iD8 Strategies


What can we learn from the Lewis & Clark expedition?

Leadership Leaves Clues  

Life is an adventure as is scaling up a business. As Verne Harnish accurately states, there are Start-Up’s & Scale-Up’s. The choice is yours to make. 

What journey are you pursuing?

The SBA (small business association) states generally that 80% of the businesses formed today will not make it five-years. Of those that beat these odds, 80% of those will not make it to see their 10th Anniversary.


My experience as a serial entrepreneur, they simply give up. They also tend not to trust nor follow the simple success clues that are right in front of us.

Lewis & Clark never gave up against staggering odds. Their commitment and vision drove what is still widely regarded as the most successful leadership team in American history. They inspired absolute loyalty in each other and with their team. About 48 men and 

Sacagawea (the Shoshone teenager who carried her infant son on her back for 5,000 of the expedition’s 8,000 miles) completed what has been heralded as one of the greatest adventures of all time.

Just like a business, they needed capital. The expedition had a cost of $50,000, well over one million in today’s dollars. Covering more than 8,000 miles over 863 days, logistics & proper planning played a key part of their success. Thousands of pounds of food, supplies, and equipment were needed and back then they did not have Humvee’s to haul their gear. Only one man died, from a burst appendix, something even a doctor could not have fixed back then. Although the obstacles they faced are unlike what we deal with in business, the wolves, weather and life-threatening incidents and other challenging issues they persevered can be compared in business to competitors, external forces we cannot control, and people we need to perform at peak levels. Our team do not need 6000 calories per day, but they need feed and caring just in a different form

And they require leadership and clear objectives!

Lewis & Clark had three main objectives, map and study the region as they built relationships with the Native Americans, locate a water route in the western parts of North America, build a presence in these areas before anyone else claimed it! 

Like in business, they could not predict how things would turn out or if they would even survive. But there are lessons they learned, and we can learn from, that is certain!

Leadership Lessons of Lewis and Clark

  1. The Principle of a Higher Calling. They had a clear purpose, why does your business exist? When your team wakes up, do they understand the live this purpose with commitment?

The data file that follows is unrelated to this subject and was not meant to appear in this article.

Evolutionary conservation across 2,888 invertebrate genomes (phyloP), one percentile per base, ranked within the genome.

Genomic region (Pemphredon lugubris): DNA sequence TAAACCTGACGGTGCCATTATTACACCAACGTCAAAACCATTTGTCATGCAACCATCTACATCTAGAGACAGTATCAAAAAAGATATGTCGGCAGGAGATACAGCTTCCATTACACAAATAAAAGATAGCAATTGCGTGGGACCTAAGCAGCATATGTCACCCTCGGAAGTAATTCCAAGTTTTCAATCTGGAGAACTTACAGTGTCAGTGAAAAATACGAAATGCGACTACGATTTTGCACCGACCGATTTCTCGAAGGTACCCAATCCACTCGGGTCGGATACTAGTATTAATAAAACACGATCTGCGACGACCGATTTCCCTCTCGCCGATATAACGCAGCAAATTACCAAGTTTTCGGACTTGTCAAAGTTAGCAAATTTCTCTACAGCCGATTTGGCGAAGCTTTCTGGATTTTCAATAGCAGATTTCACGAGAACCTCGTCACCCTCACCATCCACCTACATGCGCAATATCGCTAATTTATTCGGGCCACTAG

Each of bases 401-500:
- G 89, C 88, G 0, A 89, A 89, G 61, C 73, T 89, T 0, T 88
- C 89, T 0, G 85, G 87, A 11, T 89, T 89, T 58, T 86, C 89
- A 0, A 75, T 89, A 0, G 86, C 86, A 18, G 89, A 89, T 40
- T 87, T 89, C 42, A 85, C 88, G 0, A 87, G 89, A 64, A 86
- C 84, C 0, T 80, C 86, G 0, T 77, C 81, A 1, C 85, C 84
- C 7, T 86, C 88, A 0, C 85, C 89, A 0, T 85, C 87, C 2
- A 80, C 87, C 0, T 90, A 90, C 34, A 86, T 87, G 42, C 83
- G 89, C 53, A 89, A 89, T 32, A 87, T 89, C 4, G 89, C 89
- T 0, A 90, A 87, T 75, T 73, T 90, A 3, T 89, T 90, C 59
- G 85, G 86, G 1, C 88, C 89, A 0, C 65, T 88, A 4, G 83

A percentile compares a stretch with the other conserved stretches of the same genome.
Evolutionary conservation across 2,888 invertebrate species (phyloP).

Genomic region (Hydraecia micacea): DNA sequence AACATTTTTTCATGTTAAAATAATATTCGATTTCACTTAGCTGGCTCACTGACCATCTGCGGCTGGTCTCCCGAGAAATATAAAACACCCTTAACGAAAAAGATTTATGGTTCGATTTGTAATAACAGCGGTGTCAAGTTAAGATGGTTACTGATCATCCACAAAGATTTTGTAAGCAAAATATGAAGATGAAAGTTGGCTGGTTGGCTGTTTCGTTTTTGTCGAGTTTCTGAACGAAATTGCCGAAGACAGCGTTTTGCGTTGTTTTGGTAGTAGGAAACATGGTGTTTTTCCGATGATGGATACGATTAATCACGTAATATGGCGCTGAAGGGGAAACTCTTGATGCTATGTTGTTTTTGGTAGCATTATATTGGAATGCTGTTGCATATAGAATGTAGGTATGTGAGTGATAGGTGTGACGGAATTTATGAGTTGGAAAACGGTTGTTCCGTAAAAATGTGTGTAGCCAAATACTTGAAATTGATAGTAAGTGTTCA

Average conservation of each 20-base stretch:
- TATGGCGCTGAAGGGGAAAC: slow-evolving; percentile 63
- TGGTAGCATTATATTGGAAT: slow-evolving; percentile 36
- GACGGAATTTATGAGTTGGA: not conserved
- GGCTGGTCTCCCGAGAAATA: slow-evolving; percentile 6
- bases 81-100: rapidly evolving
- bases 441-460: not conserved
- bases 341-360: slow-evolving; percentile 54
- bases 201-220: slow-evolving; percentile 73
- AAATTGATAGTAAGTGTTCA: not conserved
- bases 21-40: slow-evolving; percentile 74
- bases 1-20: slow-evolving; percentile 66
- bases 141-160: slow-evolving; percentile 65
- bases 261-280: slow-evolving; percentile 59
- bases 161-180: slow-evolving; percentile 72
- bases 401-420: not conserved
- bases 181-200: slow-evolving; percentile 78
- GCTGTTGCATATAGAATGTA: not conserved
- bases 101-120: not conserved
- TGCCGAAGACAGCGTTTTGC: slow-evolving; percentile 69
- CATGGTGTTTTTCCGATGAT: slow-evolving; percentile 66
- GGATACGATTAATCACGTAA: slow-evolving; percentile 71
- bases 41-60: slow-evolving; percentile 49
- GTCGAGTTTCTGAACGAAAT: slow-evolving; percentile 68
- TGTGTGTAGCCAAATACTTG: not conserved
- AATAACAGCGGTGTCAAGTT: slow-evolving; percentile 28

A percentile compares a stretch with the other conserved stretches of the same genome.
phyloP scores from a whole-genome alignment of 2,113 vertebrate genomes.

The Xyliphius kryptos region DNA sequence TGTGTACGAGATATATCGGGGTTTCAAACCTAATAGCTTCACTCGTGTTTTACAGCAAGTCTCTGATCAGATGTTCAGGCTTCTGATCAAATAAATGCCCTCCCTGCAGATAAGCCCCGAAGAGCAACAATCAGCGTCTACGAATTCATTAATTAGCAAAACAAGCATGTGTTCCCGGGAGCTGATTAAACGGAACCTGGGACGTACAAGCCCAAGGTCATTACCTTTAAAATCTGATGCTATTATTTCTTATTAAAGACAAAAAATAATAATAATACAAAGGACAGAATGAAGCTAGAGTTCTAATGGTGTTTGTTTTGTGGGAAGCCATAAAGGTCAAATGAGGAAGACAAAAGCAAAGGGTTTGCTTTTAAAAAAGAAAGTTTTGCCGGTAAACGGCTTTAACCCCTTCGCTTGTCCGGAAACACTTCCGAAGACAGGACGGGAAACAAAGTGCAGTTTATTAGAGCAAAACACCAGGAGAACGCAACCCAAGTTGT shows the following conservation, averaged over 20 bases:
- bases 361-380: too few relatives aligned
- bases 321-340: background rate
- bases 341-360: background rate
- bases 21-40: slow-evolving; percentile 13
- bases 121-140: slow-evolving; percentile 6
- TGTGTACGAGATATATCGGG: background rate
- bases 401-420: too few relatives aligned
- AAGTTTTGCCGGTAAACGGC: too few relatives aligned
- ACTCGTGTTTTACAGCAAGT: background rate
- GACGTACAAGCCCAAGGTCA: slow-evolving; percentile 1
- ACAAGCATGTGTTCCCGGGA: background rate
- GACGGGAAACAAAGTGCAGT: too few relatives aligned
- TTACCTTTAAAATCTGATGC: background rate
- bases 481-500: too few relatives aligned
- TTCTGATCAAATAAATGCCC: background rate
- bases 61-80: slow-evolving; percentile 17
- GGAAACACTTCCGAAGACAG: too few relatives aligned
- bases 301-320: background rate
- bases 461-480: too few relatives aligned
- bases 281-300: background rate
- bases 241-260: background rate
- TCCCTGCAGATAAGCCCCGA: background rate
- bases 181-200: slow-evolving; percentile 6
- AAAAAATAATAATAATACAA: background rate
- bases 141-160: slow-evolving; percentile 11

2. The Principle of Shared Leadership. All the brains in the room are smarter than any one brain. What does ideation, collaborating, and communication look like in your Company right now?
  3. The Principle of Strategic Preparation. How much time are you and your team investing on strategy, detailed planning with accountabilities and inspection points built in?
  4. The Principle of Diversity. Lewis & Clark were certainly ahead of their time, right? Are people selected on skills, culture fit and GRIT or tenure?
  5. The Principle of Compassionate Discipline. The book The One-Minute Manager comes to mind, be quick, be honest, move on with an understanding of what great looks like!
  6. The Principle of Leading from the Front. There is an enormous difference of telling someone to take the hill vs being the first one leading the charge. 
  7. The Principle of Learning from Others. Nobody has the corner on all the best ideas. Making the final decision is one thing, getting input from others is just smart business. A wise man learns from others, a super-wise man learns from the experience of others!
  8. The Principle of Positive Thinking. Optimism and hope drives teams to higher levels of performance. Vision is seeing the future before it happens.
  9. The Principle of Aggressive Analysis. DDD – Data driven decisions. KPI’s – Key performance indicators. Did Lewis & Clark have a Moneyball stat? What facts and data did they collect and use to make key decisions? Waze and weather apps did not exist back then.
  10. The Principle of Developing Team Spirit. Every company has a Culture, it may not just be the one that drives peak performance. This about the Navy Seals and Tier One Special Forces – wonderful examples we can use to build an amazing culture (team spirit) in our Companies.

Life and building a great business are certainly adventures, few lived adventure more than Meriwether Lewis and William Clark.